Observers

Thousands of fish were found dead on the banks and in the Aisne river near Brécy-Brières in northeastern France on August 10. Local fishermen place the blame on waste runoff from a Nestlé factory in Challerange less than three kilometres away. Volunteers, firefighters and fishermen spent three days clearing the remains of the fish from the river.

Around 9pm on August 9, sludge from Nestlé’s plant in Challerange, which produces powdered milk used in the Nescafé Dolce Gusto line, began flowing into the river Aisne via a pipeline. Factory director Tony do Rio reported that upon learning of the spill, the factory ceased production around 11pm the same evening. Firefighters were called to stop the flow of the pipeline into the river.

The following day, the fishing federation of Ardennes, the department where the pollution occurred, began to report the appearance of dead fish on the banks of the Aisne. Recreational and professional activities were prohibited in the Aisne between Challerange and Vouziers during one week after the spill, and a dam was built to limit the spread of any pollution further along the Aisne and in other local waterways.

On August 12, the Ardennes Fishing Federation sounded a call for volunteers to help clean the dead fish from the river. 

'Heavy pollution on the Aisne, between Challerange and Olizy-Primat, yesterday evening,' the Ardennes Fishing Federation wrote in French in a Facebook post on August 10.
 
On August 12, the Ardennes Fishing Federation made a call for 'strong and motivated arms' to aid in the recuperation of fish.

'The smell of rotting fish was difficult to bear'

Régis Piette, a resident of the area since 1991, helped with the cleanup effort. A certified fishing guide, he learned about the cleanup on social media. 
 
I decided to help with the cleanup as a civic duty. A river has to be protected, as well as its species, for the good of all. The experience was traumatising and difficult to accept. There were about 20 of us, divided into teams. And there were many volunteers all along the banks of the river. I am very sad to see the Aisne touched in this way, and I am very angry this could still happen in our times. I have never seen pollution like this in the river.

During the cleanup, the water had returned to its normal colour, but when the pollution wave passed it was black. I noticed that some dead river branches were black during the cleaning up. The smell of rotting fish was strong and difficult to bear. The strong heat accelerated the decomposition process. The river was carpeted with fish. The slow-moving areas and the vegetation that held the fish were a spectacle of desolation.

After collecting over one tonne of fish on August 13, Piette and other volunteers had cleared most of the debris from the river. According to a statement from the Prefecture of Ardennes, more than two tonnes of fish were recuperated in the first two days of cleanup, with the total damage estimated at 3 to 5 tonnes. The majority of the carcasses were taken to a waste processing plant and safely disposed of.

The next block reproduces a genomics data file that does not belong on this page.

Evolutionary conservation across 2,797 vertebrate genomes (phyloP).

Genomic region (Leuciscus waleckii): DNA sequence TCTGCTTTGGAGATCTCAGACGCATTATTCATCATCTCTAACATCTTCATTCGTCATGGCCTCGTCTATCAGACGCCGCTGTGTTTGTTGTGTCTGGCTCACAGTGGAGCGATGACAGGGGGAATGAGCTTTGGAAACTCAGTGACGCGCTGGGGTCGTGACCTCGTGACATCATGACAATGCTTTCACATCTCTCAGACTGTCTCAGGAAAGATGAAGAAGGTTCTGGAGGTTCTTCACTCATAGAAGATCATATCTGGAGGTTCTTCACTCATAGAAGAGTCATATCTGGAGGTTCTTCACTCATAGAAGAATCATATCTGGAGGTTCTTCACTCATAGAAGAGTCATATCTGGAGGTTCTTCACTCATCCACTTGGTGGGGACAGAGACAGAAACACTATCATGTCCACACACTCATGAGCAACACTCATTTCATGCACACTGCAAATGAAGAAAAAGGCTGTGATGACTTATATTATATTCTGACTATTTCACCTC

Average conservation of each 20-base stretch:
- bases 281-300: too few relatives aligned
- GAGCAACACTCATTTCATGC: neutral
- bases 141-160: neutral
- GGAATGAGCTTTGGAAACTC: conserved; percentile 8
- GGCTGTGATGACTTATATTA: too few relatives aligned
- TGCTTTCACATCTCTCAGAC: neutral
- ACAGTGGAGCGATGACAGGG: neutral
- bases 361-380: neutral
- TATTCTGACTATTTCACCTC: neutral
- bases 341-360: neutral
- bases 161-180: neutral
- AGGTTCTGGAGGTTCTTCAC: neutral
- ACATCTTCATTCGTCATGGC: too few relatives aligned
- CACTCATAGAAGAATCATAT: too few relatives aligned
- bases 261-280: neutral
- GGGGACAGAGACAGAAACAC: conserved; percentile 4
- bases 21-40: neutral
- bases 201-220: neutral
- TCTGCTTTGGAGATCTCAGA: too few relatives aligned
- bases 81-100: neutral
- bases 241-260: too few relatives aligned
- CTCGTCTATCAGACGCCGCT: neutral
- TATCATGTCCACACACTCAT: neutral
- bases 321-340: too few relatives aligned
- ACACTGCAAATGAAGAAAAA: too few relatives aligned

In the third day of cleaning, volunteers collected one tonne of fish carcasses. In a post on Facebook, the Ardennes Fishing Association advised residents not to touch the fish that are still left on the banks, as they are in a state of decomposition.

Fishing grounds devastated

The Ardennes region is known for its unspoiled natural beauty and plenty of lakes and rivers to fish in. Both local fishermen and tourists who come to the area to fish will be affected by the major species loss in the Aisne. 

Those, like Piette, who fish in the river Aisne will see their activities drastically changed: 
 
It’s inevitable that this pollution will affect the future of fishing, recreational fishing as well as my job as a fishing guide. I'm going to have to relocate my fishing school trips to let this area recover.

Ardennes Fishing Federation President Michel Adam told AFP that all the fish in a 7 kilometre stretch of the Aisne have died. He said the affected fish include 14 species, some of which are protected such as eels and lamprey. Some estimate that it will take more 10 years for the Aisne fish population to recover to previous levels. 

France 3 Grand Est reported that the 70 fishermen of the Challerange fishing company may not renew their membership in the group. Adam estimated that the damage to the river amounts to "several thousand euros”.

Nestlé confirms 'occasional and involuntary overflow without the presence of chemicals'

According to the Prefecture of Ardennes, the death of the fish occurred due to a decrease of oxygen in the water, but an investigation is ongoing by the French Bioversity Office and gendarmerie to determine if any chemical pollution played a part in the death of the fish.

Nestlé has said that its Challerange plant usually only discharges clean water into the Aisne, but confirmed to AFP that “occasional and involuntary overflow of biological sludge effluent, without the presence of chemicals” occurred in its wastewater treatment plant. According to the Ardennes Fishing Federation, some Nestlé employees aided in the cleanup.

The federation has lodged a complaint against Nestlé for violating article 432.2 of France’s environmental code, which prohibits any damage done to the natural ecosystem through discharging or disposing waste into bodies of water.

This article was written by Pariesa Young